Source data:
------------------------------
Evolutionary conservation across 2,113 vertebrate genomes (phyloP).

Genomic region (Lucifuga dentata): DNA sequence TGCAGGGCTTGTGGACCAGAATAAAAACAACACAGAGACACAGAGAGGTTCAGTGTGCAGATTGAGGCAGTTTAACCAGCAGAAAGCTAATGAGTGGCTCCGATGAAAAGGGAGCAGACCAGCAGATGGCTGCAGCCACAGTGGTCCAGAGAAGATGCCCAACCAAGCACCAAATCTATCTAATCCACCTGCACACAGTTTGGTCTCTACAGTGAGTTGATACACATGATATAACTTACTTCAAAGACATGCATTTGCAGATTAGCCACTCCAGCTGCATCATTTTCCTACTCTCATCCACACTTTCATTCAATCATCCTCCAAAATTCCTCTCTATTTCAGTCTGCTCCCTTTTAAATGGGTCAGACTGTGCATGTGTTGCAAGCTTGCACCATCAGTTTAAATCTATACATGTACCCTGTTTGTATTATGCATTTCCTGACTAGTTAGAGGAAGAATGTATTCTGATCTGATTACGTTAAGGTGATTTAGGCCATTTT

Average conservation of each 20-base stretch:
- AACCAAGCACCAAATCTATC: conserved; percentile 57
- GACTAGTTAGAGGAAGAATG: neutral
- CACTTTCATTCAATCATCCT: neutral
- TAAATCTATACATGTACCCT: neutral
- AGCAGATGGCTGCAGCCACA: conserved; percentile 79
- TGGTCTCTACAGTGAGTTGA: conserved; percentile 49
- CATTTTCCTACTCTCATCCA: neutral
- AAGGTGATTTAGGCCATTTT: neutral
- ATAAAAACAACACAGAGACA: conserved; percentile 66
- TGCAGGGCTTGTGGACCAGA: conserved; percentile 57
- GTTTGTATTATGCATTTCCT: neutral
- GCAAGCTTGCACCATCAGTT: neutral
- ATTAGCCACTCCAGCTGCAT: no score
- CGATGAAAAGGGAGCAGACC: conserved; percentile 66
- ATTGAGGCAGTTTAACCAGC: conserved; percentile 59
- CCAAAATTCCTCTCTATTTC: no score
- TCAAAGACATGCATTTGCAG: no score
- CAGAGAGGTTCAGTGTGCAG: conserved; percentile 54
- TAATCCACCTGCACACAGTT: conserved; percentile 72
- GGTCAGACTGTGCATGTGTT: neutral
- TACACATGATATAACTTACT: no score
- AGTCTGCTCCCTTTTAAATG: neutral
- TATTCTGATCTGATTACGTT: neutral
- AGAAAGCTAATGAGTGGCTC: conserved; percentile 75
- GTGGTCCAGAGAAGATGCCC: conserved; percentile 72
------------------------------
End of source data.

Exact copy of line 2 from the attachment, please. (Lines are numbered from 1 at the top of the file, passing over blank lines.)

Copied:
Genomic region (Lucifuga dentata): DNA sequence TGCAGGGCTTGTGGACCAGAATAAAAACAACACAGAGACACAGAGAGGTTCAGTGTGCAGATTGAGGCAGTTTAACCAGCAGAAAGCTAATGAGTGGCTCCGATGAAAAGGGAGCAGACCAGCAGATGGCTGCAGCCACAGTGGTCCAGAGAAGATGCCCAACCAAGCACCAAATCTATCTAATCCACCTGCACACAGTTTGGTCTCTACAGTGAGTTGATACACATGATATAACTTACTTCAAAGACATGCATTTGCAGATTAGCCACTCCAGCTGCATCATTTTCCTACTCTCATCCACACTTTCATTCAATCATCCTCCAAAATTCCTCTCTATTTCAGTCTGCTCCCTTTTAAATGGGTCAGACTGTGCATGTGTTGCAAGCTTGCACCATCAGTTTAAATCTATACATGTACCCTGTTTGTATTATGCATTTCCTGACTAGTTAGAGGAAGAATGTATTCTGATCTGATTACGTTAAGGTGATTTAGGCCATTTT